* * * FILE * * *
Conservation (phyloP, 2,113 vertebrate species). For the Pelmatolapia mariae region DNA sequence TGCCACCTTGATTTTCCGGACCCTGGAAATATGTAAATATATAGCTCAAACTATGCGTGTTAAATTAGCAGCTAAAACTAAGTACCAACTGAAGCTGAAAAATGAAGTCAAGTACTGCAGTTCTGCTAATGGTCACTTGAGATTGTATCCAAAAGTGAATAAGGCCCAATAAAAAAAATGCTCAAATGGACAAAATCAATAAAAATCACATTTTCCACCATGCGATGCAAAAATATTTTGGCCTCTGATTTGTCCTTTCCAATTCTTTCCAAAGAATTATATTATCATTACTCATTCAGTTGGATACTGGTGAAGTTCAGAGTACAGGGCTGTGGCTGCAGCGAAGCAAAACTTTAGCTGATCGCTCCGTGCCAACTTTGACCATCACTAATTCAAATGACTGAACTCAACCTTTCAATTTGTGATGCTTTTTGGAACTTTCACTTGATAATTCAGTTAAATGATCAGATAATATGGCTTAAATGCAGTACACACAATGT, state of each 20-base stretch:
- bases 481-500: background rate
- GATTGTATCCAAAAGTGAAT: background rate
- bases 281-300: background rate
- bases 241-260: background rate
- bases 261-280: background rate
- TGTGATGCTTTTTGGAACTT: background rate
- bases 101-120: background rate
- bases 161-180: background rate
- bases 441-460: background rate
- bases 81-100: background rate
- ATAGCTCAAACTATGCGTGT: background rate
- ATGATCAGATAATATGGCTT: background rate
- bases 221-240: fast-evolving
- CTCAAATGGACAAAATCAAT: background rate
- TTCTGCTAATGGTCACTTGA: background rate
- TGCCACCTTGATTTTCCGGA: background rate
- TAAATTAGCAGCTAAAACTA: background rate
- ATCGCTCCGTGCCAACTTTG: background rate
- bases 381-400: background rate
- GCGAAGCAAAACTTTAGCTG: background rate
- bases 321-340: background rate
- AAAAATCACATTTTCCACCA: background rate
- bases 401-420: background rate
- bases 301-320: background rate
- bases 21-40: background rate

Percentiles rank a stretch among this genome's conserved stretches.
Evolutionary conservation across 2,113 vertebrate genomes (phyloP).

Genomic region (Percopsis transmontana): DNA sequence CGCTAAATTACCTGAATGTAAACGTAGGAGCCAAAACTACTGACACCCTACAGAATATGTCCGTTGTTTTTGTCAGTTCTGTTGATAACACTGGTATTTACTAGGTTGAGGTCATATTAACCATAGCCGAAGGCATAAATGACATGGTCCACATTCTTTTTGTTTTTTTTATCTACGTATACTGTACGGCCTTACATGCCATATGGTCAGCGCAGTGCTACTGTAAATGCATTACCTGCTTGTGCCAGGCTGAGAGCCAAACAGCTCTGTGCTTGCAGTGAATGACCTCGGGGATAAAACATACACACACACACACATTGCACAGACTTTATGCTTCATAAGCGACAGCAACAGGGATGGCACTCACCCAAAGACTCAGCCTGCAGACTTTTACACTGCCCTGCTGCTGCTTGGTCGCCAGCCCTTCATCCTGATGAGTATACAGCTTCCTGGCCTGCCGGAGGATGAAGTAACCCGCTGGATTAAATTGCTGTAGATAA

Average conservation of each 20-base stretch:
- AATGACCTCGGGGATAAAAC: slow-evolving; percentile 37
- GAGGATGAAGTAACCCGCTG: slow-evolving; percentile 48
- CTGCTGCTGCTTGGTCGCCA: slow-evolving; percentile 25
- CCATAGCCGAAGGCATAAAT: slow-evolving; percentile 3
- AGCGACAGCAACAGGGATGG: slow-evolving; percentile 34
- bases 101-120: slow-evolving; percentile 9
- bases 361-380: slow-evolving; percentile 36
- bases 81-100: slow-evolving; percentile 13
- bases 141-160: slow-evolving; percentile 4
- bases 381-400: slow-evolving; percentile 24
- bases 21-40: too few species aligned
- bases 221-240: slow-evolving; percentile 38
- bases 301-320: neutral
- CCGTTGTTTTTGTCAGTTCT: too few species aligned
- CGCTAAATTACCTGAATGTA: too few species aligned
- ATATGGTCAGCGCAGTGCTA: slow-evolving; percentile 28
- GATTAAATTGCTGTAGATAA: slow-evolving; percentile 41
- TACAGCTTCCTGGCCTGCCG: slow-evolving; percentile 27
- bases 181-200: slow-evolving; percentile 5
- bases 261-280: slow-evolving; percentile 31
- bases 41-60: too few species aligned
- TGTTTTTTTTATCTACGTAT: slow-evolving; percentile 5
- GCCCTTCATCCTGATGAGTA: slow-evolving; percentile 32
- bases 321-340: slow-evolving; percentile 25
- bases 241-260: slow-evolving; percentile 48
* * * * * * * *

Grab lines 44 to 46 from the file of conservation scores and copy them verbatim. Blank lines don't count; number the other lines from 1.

- CCGTTGTTTTTGTCAGTTCT: too few species aligned
- CGCTAAATTACCTGAATGTA: too few species aligned
- ATATGGTCAGCGCAGTGCTA: slow-evolving; percentile 28